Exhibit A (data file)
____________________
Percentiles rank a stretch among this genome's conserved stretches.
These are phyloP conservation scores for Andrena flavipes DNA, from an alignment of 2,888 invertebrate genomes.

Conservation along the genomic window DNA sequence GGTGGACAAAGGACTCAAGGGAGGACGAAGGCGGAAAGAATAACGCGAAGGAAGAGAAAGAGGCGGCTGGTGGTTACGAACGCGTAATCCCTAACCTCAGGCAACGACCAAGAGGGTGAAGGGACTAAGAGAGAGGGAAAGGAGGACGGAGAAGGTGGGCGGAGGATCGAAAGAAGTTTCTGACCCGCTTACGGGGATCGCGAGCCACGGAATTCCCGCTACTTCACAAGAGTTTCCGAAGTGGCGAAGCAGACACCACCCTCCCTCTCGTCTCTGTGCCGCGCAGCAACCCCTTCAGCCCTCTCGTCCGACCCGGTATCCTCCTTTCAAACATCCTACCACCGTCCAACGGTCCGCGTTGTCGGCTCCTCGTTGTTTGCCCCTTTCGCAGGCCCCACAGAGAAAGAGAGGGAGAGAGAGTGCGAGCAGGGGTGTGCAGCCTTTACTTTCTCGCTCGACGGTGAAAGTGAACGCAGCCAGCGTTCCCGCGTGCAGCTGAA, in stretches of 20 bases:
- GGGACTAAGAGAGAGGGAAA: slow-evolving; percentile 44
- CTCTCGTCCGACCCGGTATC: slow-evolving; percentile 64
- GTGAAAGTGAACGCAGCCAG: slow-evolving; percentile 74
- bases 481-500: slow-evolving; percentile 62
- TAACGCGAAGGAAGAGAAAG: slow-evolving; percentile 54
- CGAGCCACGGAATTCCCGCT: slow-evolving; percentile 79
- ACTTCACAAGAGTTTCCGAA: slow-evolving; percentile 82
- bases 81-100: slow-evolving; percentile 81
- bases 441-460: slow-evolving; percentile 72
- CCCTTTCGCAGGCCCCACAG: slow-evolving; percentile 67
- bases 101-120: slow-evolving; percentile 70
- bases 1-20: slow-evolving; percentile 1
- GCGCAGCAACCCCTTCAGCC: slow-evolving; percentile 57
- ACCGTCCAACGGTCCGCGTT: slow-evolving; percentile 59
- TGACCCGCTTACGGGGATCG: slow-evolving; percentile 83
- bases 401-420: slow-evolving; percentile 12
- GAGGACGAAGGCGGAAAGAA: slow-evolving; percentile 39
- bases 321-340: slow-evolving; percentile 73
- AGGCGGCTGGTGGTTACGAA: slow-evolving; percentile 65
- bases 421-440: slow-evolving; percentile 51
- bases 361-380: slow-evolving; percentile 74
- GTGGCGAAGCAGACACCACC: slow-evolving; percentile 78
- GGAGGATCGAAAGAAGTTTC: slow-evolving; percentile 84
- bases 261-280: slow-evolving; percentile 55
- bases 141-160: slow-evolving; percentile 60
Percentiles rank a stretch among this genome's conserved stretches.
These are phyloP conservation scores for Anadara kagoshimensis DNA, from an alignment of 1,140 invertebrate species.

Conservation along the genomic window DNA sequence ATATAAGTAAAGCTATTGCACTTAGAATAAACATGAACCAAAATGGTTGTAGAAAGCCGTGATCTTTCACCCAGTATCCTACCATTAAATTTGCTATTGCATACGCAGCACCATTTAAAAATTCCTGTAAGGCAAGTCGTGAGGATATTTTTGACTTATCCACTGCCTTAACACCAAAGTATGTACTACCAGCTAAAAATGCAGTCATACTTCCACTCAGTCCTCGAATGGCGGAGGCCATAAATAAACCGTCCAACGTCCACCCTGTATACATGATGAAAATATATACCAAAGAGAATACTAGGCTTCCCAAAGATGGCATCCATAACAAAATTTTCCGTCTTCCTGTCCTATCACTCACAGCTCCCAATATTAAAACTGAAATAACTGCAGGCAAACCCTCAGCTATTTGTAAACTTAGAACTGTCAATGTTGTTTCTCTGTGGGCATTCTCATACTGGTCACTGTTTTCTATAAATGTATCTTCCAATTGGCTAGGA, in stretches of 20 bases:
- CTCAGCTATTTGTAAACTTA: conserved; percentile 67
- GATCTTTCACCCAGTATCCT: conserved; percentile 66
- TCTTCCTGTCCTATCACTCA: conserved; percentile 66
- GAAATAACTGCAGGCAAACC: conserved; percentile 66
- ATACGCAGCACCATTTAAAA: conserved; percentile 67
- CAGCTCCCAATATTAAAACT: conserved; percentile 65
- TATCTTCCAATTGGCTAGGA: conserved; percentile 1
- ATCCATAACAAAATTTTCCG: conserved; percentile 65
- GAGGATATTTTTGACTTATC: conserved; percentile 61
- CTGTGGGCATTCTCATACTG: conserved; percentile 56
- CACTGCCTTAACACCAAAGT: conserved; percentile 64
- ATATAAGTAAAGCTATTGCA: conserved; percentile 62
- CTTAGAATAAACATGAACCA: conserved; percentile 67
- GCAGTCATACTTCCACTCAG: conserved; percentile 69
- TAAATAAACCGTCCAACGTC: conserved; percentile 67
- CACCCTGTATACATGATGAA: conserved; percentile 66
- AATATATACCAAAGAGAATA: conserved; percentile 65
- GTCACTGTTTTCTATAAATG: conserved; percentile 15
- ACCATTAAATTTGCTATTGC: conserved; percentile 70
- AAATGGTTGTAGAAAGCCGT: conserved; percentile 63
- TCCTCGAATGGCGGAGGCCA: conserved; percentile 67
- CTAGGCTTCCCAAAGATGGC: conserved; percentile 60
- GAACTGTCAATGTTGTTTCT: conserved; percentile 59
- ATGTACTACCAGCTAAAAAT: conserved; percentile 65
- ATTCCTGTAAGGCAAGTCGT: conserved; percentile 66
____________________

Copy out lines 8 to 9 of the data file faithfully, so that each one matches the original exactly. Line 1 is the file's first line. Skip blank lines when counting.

- TAACGCGAAGGAAGAGAAAG: slow-evolving; percentile 54
- CGAGCCACGGAATTCCCGCT: slow-evolving; percentile 79